OVER VIEW

Introduction

India has one of the largest and diverse education systems in the world. Privatization,widespread expansion, increased autonomy and introduction of Programmes in new and emerging areas have improved access to higher education. At the same time, it has also led to widespread concern on the quality and relevance of the higher education. To address these concerns, the National Policy on Education (NPE, 1986) and the Programme of Action (PoA,1992) spelt out strategic plans for the policies, advocated the establishment of an independent National accreditation agency. Consequently, the National Assessment and Accreditation Council (NAAC) was established in 1994 as an autonomous institution of the University Grants Commission (UGC) with its Head Quarter in Bengaluru. The mandate of NAAC as reflected in its vision statement is in making quality assurance an integral part of the functioning of Higher Education Institutions (HEIs). The NAAC functions through its General Council (GC) and Executive Committee (EC) comprising educational administrators, policy makers and senior academicians from a crosssection of Indian higher education system. The Chairperson of the UGC is the President of the GC of the NAAC, the Chairperson of the EC is an eminent academician nominated by the President of GC (NAAC). The Director is the academic and administrative head of NAAC and is the member-secretary of both the GC and the EC. In addition to the statutory bodies that steer its policies and core staff to support its activities NAAC is advised by the advisory and consultative committees constituted from time to time.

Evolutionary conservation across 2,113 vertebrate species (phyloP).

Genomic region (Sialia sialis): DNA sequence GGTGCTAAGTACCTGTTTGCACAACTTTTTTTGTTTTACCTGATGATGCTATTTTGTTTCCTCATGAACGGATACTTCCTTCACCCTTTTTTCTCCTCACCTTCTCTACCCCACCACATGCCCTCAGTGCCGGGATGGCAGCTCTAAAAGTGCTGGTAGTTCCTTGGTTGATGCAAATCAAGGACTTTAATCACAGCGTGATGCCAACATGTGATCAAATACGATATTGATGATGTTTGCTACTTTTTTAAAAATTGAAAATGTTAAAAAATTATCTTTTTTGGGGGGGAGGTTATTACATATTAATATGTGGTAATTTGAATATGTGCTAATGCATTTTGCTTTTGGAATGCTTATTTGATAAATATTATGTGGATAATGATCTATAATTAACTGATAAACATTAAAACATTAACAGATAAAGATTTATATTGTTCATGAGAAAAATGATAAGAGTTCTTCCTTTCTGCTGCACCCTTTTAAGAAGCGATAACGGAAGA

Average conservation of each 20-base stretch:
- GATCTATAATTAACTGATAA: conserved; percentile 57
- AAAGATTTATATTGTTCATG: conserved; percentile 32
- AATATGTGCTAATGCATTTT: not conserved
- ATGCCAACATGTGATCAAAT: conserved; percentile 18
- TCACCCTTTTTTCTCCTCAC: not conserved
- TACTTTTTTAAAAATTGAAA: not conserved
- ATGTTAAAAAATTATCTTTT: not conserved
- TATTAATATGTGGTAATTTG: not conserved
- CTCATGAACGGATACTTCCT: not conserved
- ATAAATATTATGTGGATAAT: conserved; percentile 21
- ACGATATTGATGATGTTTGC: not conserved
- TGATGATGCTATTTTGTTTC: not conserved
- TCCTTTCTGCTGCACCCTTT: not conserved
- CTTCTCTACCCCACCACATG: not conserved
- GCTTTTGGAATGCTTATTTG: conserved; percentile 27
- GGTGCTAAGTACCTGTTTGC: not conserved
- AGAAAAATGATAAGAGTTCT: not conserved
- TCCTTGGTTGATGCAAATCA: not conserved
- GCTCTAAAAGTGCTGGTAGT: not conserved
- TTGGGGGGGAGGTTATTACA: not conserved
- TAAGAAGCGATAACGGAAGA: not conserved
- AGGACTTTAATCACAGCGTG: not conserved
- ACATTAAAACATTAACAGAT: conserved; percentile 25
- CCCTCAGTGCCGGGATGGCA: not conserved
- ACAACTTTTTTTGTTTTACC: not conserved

Vision and Mission

The vision of NAAC is:
To make quality the defining element of higher education in India through a combination of self and external quality evaluation, promotion and sustenance initiatives. The mission statements of the NAAC aim at translating the NAAC’s vision into action plans and define NAAC’s engagement and endeavor as given below: To arrange for periodic assessment and accreditation of institutions of higher education or units thereof, or specific academic programmes or projects;
To stimulate the academic environment for promotion of quality in teaching-learning and research in higher education institutions; To encourage self-evaluation, accountability, autonomy and innovations in higher education; To undertake quality-related research studies, consultancy and training programmes, and To collaborate with other stakeholders of higher education for quality evaluation, promotion and sustenance. Striving to achieve its goals as guided by its vision and mission statements, NAAC primarily focuses on assessment of the quality of higher education institutions in the country. The NAAC methodology for Assessment and Accreditation is very much similar to that followed by Quality Assurance (QA) agencies across the world and consists of self-assessment by the institution along with external peer assessment organized by NAAC.